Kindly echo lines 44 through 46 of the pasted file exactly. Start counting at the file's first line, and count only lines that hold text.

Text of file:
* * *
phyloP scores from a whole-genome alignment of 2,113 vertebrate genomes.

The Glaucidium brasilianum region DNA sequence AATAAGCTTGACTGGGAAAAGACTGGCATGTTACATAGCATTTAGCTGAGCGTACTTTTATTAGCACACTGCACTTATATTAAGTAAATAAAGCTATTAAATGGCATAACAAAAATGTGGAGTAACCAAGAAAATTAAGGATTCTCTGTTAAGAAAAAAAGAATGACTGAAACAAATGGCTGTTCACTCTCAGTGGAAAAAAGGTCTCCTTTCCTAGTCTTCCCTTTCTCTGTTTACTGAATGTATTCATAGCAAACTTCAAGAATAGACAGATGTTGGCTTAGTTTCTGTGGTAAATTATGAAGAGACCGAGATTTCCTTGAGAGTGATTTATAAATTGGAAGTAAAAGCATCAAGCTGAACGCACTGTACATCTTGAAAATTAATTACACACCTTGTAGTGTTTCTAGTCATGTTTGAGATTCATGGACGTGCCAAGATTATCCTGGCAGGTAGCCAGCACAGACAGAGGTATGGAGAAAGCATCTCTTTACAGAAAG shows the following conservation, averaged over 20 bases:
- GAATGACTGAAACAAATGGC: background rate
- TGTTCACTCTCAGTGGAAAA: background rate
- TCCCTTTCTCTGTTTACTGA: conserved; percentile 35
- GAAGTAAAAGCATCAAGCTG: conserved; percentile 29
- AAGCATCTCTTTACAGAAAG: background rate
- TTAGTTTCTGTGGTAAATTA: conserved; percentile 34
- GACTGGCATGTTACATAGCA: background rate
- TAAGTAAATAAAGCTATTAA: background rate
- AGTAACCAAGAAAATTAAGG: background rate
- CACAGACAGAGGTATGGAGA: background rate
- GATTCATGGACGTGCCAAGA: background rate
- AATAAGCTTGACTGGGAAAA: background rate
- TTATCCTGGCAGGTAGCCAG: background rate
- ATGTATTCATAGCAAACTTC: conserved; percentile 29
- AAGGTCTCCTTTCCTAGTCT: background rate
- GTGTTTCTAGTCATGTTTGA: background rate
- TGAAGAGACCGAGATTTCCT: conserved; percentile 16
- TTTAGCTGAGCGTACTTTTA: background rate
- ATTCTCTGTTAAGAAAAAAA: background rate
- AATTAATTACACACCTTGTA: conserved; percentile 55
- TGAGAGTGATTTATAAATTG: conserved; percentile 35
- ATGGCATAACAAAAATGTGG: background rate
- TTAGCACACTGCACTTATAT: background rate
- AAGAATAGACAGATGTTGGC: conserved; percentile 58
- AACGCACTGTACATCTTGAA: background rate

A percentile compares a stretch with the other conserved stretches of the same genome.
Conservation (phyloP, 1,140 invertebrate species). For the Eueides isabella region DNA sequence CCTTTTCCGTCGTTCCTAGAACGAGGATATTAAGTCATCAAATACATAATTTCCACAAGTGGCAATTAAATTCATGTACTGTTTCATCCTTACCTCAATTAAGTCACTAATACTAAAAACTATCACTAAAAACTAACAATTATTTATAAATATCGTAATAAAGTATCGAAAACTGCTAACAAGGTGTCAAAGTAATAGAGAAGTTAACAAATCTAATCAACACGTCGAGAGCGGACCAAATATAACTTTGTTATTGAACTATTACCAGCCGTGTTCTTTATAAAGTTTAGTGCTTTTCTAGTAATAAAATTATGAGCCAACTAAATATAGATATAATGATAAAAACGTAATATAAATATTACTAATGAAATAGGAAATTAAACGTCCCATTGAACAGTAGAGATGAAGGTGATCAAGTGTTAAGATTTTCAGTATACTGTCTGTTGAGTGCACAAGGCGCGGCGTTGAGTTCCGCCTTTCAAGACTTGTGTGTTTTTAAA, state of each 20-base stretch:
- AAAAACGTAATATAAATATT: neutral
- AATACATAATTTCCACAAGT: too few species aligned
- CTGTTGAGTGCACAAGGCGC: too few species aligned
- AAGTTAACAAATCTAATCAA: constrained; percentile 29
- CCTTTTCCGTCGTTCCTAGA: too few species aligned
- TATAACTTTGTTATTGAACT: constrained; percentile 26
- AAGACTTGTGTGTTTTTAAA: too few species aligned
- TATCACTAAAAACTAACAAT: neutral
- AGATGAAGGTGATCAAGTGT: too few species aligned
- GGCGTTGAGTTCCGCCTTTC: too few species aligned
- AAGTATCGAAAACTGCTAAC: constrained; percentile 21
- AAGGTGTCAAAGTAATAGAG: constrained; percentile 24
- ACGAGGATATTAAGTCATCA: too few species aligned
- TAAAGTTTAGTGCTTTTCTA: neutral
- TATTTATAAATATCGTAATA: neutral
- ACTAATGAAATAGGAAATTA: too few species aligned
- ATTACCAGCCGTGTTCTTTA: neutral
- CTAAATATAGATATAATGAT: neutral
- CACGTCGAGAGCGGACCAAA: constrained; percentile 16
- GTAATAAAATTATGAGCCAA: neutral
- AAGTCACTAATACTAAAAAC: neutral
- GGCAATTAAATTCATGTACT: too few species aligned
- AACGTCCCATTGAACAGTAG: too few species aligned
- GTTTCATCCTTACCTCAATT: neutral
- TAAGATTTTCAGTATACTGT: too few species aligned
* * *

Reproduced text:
- TATTTATAAATATCGTAATA: neutral
- ACTAATGAAATAGGAAATTA: too few species aligned
- ATTACCAGCCGTGTTCTTTA: neutral